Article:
The patient had an uncomplicated postoperative course and subsequently reported markedly increased exercise tolerance. One month after the surgery, transthoracic echocardiography exam showed improvement in EF to 35% and both LV diameter and volume. One year postoperatively, he was asymptomatic with excellent exercise capacity.

Patient 2

A 59 year old Asian male presented with generalized fatigue and dyspnea on exertion. His past medical history was significant for congestive heart failure, hypertension and hypercholesterolemia. Chest x-ray showed severe cardiomegaly. Stress echocardiography was markedly positive. Transthoracic echocardiography demonstrated severe dilation of the LV and reduced LV systolic function with an estimated EF of 8%. Coronary angiography revealed a distal LM coronary artery fistula draining into the main PA and significant triple vessel coronary artery disease. Utilizing normothermic CPB with intermittent antegrade and retrograde cold blood cardioplegia, he underwent suture ligation of the fistulous vessel which was identified in the transverse sinus near the base of the left atrial appendage. Additionally, CABG was performed with LITA to LAD, SVG to PDA, and radial artery graft to an OM. He had an unremarkable post operative course. An echocardiogram prior to discharge revealed an EF of 25% and the patient was discharged with a wearable automatic defibrillator. He has subsequently reported markedly increased exercise tolerance.

Conclusions

The etiology of congenital CAF remains obscure. The primitive coronary circulation consists of wide, endothelial-lined spaces between the muscle columns of the embryonal heart and of endothelial outgrowths towards the epicardial surfaces. The intertrabecular spaces or sinusoids freely communicate with these newly formed epicardial vessels and together form the original sinusoidal circulation [8]. Intracardiac coronary artery termination may be into the capillary plexus, into a myocardial sinusoid or directly into a ventricle. In a normal heart, the outermost intertrabecular spaces shrink and fuse with the coronary vessels to form the capillary network, and the intertrabecular vessels retain their ventricular communications to form the thebesian veins of the adult heart. When the intertrabecular spaces connecting coronary arteries, veins and cardiac chambers do not close, it give rise to persistent sinusoidal trabeculae, which may further develop into a CAF. With increased flow, the coronary artery branches proximal to the shunt site become significantly enlarged.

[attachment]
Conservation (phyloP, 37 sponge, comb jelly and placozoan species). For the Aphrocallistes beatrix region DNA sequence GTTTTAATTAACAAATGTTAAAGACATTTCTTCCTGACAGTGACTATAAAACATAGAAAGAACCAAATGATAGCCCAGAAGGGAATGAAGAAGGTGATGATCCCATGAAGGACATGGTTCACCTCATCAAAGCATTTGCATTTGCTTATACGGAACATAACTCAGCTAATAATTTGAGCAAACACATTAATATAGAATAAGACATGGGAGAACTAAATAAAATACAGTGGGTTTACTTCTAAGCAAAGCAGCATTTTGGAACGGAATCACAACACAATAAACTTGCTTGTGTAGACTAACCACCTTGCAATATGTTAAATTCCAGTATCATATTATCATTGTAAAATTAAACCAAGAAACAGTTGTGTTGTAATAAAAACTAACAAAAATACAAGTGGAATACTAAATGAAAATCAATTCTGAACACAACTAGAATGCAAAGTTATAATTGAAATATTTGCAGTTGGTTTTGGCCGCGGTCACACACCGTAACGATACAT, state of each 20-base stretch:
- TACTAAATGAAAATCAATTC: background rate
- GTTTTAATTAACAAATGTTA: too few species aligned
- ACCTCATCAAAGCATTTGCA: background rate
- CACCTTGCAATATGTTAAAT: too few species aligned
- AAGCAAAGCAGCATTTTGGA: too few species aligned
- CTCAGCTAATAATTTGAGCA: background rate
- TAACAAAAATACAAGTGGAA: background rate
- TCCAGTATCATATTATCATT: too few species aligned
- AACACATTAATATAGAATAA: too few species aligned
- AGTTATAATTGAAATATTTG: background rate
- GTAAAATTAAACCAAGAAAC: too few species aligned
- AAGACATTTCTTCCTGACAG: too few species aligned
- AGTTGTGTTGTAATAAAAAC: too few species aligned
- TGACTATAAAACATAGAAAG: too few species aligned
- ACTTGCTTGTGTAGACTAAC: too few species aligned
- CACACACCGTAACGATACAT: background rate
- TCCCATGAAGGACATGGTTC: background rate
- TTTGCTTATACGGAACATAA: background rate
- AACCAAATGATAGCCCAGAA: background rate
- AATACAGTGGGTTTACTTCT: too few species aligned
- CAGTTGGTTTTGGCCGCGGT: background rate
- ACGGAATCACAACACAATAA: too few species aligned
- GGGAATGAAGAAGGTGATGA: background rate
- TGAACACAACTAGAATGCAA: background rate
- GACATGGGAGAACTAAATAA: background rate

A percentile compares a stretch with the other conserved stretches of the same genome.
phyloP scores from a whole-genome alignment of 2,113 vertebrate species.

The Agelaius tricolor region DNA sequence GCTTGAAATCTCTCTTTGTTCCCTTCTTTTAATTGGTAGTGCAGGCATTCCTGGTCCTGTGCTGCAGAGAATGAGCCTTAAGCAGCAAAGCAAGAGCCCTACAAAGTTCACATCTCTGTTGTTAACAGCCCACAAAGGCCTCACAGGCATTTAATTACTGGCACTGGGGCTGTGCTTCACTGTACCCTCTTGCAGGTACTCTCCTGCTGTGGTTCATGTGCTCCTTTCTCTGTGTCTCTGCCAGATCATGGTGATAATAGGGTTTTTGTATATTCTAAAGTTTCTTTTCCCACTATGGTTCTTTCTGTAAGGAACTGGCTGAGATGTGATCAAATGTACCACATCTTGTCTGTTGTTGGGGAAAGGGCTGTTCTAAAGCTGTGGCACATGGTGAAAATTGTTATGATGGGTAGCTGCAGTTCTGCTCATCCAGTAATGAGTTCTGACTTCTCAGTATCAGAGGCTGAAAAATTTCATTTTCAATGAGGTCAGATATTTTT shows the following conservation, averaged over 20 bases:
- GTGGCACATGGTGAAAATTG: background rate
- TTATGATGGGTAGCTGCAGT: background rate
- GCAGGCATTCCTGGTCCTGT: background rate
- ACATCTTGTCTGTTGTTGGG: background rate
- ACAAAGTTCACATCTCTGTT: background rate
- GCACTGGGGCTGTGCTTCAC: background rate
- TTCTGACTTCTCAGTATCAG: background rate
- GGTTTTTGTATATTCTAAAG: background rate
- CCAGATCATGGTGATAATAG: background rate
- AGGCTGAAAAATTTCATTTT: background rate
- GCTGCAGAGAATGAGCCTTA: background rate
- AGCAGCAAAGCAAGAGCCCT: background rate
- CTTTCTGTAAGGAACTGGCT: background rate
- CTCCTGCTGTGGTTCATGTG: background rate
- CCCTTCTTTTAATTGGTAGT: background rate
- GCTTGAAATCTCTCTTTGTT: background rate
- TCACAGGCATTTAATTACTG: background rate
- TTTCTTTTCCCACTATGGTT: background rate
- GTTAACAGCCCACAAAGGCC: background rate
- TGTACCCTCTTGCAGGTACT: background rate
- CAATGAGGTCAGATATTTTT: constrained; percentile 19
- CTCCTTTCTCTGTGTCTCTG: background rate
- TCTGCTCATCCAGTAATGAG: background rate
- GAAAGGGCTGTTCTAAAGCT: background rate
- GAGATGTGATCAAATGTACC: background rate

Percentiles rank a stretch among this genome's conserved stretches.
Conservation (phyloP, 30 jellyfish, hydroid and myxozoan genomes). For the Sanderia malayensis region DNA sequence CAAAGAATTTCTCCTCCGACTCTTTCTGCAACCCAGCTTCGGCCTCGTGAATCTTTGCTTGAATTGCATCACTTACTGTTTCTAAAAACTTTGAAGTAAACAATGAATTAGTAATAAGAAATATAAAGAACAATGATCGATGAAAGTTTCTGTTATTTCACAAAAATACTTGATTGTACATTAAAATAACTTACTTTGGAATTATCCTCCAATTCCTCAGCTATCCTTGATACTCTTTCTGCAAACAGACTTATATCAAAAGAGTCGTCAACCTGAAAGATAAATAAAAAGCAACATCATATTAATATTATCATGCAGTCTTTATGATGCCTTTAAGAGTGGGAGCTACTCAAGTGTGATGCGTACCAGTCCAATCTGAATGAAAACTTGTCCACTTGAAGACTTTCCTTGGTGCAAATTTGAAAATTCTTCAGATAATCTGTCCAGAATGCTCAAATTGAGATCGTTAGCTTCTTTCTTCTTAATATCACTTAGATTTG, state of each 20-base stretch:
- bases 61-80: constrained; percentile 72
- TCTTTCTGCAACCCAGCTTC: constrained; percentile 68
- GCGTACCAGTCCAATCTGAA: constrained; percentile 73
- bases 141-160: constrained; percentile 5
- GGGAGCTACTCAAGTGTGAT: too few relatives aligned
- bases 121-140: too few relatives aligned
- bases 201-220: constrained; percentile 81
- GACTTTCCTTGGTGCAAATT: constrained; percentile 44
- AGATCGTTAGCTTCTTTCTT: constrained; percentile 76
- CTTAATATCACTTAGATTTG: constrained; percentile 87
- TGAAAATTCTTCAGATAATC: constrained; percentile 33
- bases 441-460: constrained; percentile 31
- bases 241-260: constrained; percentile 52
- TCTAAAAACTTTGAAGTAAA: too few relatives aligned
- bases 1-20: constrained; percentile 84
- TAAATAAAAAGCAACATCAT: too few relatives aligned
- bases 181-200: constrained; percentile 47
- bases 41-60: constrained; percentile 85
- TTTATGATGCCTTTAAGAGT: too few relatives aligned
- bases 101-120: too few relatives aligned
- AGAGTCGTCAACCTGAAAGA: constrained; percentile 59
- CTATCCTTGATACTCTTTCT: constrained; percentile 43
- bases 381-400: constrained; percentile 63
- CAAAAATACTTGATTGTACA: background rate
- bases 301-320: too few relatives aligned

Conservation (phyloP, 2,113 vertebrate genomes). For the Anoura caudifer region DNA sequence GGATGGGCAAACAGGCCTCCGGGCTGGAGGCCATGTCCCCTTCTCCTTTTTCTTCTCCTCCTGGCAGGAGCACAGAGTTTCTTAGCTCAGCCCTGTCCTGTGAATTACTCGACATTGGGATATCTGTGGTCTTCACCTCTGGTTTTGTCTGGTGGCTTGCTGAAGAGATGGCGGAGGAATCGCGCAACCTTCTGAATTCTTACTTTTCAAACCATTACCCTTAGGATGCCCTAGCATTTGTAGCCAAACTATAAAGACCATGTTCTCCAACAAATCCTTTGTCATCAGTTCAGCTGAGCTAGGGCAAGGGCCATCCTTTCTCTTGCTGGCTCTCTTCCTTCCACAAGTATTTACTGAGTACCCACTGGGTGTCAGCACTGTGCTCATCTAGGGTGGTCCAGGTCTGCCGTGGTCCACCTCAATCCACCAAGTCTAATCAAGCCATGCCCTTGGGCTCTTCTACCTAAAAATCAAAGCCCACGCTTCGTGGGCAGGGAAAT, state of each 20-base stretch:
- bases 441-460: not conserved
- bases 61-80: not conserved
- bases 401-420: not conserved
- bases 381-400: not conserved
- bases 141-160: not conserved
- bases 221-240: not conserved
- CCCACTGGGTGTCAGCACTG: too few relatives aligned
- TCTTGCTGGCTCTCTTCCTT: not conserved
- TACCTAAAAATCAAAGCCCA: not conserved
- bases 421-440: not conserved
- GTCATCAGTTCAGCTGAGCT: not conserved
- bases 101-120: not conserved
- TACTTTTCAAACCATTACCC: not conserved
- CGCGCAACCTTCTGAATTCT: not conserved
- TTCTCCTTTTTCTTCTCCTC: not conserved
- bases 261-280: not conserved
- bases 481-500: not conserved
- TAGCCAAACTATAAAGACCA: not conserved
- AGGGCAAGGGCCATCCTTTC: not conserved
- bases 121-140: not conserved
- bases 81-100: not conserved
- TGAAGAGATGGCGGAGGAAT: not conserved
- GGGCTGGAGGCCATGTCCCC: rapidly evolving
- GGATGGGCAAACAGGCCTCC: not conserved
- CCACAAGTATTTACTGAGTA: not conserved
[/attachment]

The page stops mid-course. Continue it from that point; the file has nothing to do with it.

CAF tend to grow with age, and if untreated, fistulae cause clinical symptoms in 19% of affected patients <20 years of age and in 63% of older patients. Symptoms and sequelae are variable and include chronic myocardial ischemia and angina, congestive heart failure, cardiomyopathy, myocardial infarction, pulmonary hypertension, infective endocarditis, arrhythmias and rarely rupture. When detected in older patients CAF are often found in combination with atherosclerotic coronary artery disease [5], and/or after previous cardiac interventional procedures [9]. Frequently, as was the case with our patients, it is not clear which entity provoked the initial complaints and is likely a combination of both pathologies.

The physiology of the clinical picture depends on the resistance of the fistulous connection and on the site of fistula termination. The resistance is determined by the size, tortuosity, and length of the pathway. Flow from a coronary artery to a venous structure or right-sided cardiac chamber, occurs throughout the cardiac cycle. Blood follows the lower-resistance pathway through the fistulae rather than traversing the smaller arterioles and capillaries of the myocardium. With larger fistulae, a “diastolic runoff” may occur, drawing blood away from the normal coronary pathway with a widened pulse pressure and a coronary “steal”. A left-to-right shunt occurs if a fistula drains to the venous side of the circulation. When the drainage site is the LA, LV or PV, there is volume overloading of the left heart only.